Rangers: RHP
We look to the Minors, where Owen White, the Rangers' No. 8 prospect, should be the next man up in a thin big league rotation. The right-hander looked primed for the big leagues after a breakout 2022 campaign in which he posted a 3.59 ERA across High-A and Double-A, but he then faltered to a 4.22 ERA in ‘23 as he made his transition to Triple-A. White was pushed into brief big league service with two relief appearances in ‘24, but didn’t have the chance to fully stick around. White has all the tools to be a frontline starter if he can get back to his 2022 form, and while he may not be on the Opening Day roster, it wouldn’t be a shock to see him in Arlington soon thereafter. -- Kennedi Landry


Braves: OF
In Seattle, Kelenic was always going to deal with the pressure of being the top prospect the Mariners gained when they dealt All-Star closer Edwin Díaz to the Mets. Yeah, the Braves have made a significant financial investment (nearly $17 million) in Kelenic’s future. But he should be free from the pressure he felt while playing with the Mariners. He’ll have the potential to hit 20-plus homers while sitting near the bottom of a lineup that features Ronald Acuña Jr., Austin Riley and Matt Olson. Having the chance to work with Chipper Jones and the Braves’ many other hitting instructors should also help this left-handed slugger begin to realize his great potential. -- Mark Bowman

Marlins: RHP
Left-handers Braxton Garrett and Andrew Nardi were big reasons for the club's surprising 2023 success, so whose turn is it to break out in '24? This is tricky, because nearly the entire roster is set to return. Prior to undergoing Tommy John surgery in August 2022, Bender had evolved from an Independent League find to a reliable high-leverage option (145 ERA+ with nine saves) through his first 82 Major League outings. If Bender can return to form, he would provide a right-handed complement to southpaw Tanner Scott in the late innings. -- Christina De Nicola

Mets: C
Alvarez was still exceedingly raw when the Mets brought him back to the Majors this April at age 21. The Venezuelan rookie showed flashes of brilliance regardless, and showcased a defensive acumen that was better than advertised. But Alvarez finished with just a .209/.284/.437 slash line, leaving plenty of room for improvement. Now, with more than a full year of experience and some additional maturity, Alvarez is the exact kind of player who could develop into a star in 2024. The Mets will give him every opportunity to do so. -- Anthony DiComo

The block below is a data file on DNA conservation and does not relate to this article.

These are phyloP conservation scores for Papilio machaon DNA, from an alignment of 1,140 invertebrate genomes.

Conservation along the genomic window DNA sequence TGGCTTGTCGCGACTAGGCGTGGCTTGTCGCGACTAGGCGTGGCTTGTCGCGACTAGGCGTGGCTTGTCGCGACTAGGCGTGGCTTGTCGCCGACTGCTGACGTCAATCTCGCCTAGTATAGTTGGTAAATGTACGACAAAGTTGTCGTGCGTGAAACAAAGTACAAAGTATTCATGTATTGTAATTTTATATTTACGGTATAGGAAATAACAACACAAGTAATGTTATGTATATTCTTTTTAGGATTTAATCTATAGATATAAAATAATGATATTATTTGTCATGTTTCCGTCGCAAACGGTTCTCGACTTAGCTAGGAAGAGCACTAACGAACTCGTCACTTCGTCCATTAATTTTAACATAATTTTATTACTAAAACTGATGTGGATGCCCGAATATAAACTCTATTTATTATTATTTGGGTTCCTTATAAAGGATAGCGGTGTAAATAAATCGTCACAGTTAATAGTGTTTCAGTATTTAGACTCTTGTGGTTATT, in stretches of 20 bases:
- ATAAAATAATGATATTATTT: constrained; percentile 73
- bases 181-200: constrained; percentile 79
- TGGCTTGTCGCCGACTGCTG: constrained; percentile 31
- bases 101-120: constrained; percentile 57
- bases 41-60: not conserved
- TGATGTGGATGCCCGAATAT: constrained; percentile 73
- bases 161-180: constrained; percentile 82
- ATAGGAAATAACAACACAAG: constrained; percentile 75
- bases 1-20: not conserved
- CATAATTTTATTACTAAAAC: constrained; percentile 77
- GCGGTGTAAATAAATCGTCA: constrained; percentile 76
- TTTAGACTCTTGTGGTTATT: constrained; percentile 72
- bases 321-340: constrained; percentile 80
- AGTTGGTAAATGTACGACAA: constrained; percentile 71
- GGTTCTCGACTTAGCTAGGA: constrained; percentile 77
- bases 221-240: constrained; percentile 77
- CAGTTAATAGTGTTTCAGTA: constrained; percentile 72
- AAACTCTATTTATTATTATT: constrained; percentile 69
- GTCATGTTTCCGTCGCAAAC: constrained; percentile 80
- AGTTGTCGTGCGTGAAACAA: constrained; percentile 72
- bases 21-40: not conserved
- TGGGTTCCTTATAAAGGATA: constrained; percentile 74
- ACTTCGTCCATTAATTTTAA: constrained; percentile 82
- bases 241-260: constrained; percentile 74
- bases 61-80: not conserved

Nationals: LHP
Gore, the third overall pick in the 2017 Draft, is poised to be a key member of the Nats’ rotation of the future. He went 7-10 with a 4.42 ERA in 27 starts (136 1/3 innings) last season – an increase of 13 starts and 62 1/3 frames from an injury-hampered rookie year in 2022. Among National League southpaws, Gore ranked fifth with 171 strikeouts (9.9 K/9). The 24-year-old southpaw is looking to build on that momentum in his second full season with Washington. -- Jessica Camerato

Phillies: 2B
The Phillies have a few candidates here. Stott, Alec Bohm, Brandon Marsh, Cristopher Sánchez and Orion Kerkering are the most obvious. But Stott gets the nod because he seems to be a good few months from making his first NL All-Star team. Stott batted .280 with 15 home runs, 62 RBIs, a .747 OPS and 104 OPS+ in 2023. He was a Gold Glove finalist. He finished with 4.3 WAR, which was tied with Zack Wheeler for the team lead. People know Stott, but they don’t really know him yet. A big start and everybody will. -- Todd Zolecki


Brewers: RHP
Perhaps 2023 was the flamethrowing reliever’s breakout season, but it was just a partial season. Called up right before the All-Star break, Uribe didn’t allow a run in 27 of his 32 Major League appearances, held opponents to a .154 average with a 1.76 ERA and threw 10 of the 11 fastest pitches in Brewers history as tracked by Statcast, which has data back to 2008. That's the sort of heat that makes Uribe look like Milwaukee’s eventual successor to All-Star Devin Williams. For now, Uribe’s role has grown into a bona fide late-inning weapon. -- Adam McCalvy

Cardinals: RF
When Walker made the Cardinals' Opening Day roster with an electrifying spring and started his MLB career with hits in his first 12 games, few would have imagined he would have failed to get a vote for the NL’s Rookie of the Year. However, that happened after he was briefly demoted and struggled with his defense. Walker vowed he would pocket those lessons learned and use them to springboard him forward in 2024. At 6-foot-6 and 245 pounds, Walker is too physically gifted to not make enormous strides in Year 2. The guess here: 25 homers and 75 RBIs. -- John Denton